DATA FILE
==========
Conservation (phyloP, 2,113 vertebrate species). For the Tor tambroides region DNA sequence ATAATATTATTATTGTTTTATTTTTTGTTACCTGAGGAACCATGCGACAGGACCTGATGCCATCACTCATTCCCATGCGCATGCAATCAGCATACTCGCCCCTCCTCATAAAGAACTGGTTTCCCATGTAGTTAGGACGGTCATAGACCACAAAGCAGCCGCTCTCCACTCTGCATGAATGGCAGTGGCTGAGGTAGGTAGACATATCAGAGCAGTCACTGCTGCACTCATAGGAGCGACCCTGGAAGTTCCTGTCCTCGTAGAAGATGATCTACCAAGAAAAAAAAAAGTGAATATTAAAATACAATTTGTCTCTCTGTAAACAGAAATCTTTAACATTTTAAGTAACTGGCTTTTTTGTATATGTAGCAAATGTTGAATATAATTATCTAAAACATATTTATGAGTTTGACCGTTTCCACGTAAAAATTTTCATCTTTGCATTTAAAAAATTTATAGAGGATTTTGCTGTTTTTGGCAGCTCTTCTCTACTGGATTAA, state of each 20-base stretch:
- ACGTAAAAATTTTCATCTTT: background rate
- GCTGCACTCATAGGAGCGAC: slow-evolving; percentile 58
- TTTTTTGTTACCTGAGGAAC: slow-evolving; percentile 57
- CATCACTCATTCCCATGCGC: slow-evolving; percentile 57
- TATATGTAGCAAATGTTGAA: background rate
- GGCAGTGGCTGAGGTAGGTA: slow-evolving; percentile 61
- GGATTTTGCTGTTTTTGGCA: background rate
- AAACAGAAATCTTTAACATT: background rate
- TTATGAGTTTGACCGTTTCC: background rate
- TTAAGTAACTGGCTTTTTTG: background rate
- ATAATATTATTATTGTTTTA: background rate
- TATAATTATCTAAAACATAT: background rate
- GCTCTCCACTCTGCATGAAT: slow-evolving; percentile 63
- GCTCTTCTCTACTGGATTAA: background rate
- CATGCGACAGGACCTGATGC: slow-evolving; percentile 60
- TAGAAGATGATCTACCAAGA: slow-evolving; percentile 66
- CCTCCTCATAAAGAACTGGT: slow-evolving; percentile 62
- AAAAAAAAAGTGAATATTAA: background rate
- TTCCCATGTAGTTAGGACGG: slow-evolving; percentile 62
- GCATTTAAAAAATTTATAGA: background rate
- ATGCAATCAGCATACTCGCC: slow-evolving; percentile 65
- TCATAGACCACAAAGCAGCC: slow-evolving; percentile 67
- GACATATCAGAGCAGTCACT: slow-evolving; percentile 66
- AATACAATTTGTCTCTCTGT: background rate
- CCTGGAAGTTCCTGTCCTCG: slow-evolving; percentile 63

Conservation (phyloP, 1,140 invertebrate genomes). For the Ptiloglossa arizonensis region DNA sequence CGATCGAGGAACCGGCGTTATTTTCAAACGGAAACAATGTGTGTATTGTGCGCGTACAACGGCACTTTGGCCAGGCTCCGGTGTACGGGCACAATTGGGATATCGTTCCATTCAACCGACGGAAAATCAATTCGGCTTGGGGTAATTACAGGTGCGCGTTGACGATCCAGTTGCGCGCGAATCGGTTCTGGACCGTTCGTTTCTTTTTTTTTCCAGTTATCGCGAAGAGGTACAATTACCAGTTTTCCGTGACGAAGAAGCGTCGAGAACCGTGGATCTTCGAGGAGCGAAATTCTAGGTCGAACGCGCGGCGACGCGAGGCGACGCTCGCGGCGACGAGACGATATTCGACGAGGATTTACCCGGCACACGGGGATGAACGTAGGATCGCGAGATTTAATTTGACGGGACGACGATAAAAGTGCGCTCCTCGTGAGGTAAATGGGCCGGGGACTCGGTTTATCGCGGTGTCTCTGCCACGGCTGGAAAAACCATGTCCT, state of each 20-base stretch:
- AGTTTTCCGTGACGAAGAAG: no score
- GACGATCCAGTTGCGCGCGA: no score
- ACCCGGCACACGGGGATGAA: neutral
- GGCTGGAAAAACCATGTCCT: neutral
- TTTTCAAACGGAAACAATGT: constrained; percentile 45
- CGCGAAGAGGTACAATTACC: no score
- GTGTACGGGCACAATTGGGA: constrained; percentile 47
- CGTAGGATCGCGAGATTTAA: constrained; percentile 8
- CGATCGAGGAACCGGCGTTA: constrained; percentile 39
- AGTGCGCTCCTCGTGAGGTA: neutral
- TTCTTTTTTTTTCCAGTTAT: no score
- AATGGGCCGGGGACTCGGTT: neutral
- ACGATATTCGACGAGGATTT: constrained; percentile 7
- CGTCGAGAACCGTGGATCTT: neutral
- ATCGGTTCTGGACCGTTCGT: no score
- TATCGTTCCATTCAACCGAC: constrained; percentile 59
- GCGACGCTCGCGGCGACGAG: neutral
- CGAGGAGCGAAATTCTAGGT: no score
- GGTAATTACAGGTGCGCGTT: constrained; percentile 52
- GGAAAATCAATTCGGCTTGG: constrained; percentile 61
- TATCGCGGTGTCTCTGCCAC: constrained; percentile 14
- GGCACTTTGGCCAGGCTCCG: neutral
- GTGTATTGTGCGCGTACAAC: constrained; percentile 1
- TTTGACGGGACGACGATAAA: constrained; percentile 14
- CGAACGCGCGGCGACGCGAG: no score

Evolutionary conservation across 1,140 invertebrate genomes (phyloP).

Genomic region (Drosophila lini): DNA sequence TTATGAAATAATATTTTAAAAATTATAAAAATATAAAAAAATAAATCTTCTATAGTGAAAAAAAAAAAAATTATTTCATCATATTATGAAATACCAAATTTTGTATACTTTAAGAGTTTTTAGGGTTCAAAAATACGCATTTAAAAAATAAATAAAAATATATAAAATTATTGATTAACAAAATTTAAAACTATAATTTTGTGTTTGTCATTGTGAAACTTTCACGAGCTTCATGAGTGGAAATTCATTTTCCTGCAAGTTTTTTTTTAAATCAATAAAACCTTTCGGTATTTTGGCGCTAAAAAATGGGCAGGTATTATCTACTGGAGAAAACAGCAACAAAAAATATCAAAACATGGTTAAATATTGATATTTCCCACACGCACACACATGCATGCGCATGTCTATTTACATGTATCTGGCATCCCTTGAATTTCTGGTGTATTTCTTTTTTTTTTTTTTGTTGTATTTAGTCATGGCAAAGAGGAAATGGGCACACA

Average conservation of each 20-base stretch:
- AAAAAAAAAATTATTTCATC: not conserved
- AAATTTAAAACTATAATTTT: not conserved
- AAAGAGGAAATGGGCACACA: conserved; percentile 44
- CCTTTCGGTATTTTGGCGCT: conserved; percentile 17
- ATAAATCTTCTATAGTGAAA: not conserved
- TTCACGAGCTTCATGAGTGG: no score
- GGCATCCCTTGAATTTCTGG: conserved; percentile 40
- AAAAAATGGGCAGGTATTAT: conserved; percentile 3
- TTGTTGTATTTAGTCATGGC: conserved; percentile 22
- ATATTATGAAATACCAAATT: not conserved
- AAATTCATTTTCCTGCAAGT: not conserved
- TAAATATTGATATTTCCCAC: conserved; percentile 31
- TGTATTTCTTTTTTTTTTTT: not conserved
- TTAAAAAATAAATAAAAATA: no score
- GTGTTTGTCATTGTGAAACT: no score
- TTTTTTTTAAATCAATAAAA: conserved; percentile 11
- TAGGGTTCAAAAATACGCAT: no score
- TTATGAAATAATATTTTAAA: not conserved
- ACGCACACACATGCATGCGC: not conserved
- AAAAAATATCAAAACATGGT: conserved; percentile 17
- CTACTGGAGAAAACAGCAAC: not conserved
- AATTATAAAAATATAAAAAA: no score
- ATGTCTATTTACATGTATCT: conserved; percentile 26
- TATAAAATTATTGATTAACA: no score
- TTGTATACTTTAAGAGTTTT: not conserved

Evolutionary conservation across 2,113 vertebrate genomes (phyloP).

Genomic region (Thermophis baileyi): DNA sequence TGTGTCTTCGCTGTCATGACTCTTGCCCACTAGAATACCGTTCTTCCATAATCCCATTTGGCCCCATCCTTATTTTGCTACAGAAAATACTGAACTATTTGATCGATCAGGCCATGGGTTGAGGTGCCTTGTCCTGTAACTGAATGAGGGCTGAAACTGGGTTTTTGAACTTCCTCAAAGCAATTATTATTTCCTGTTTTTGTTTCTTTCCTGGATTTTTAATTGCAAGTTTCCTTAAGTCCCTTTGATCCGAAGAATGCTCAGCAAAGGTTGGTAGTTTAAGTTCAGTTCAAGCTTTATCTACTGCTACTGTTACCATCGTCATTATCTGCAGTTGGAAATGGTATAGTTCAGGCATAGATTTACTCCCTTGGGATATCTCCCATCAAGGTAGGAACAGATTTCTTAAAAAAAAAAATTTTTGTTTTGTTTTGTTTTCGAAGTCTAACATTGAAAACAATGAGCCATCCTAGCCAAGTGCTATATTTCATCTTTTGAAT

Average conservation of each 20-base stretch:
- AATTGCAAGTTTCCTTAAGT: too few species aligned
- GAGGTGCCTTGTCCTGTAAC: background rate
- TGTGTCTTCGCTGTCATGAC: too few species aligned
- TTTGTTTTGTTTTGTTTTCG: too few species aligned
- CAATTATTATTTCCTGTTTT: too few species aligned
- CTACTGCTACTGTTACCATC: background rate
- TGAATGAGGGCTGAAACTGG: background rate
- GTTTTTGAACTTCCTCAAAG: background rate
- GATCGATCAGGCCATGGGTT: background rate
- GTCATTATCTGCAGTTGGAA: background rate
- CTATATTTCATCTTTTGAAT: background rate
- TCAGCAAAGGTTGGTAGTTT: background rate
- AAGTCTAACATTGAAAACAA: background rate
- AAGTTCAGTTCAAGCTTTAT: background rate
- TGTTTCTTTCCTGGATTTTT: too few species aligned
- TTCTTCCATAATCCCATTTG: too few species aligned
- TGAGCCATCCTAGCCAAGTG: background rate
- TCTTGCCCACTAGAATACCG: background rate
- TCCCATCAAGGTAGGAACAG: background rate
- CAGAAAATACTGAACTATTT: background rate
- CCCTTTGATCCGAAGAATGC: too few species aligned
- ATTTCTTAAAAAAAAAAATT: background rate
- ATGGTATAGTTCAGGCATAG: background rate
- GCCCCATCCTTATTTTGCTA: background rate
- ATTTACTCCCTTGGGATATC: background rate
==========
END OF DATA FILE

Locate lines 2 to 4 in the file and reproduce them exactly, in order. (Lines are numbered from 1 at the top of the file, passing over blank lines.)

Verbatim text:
- ACGTAAAAATTTTCATCTTT: background rate
- GCTGCACTCATAGGAGCGAC: slow-evolving; percentile 58
- TTTTTTGTTACCTGAGGAAC: slow-evolving; percentile 57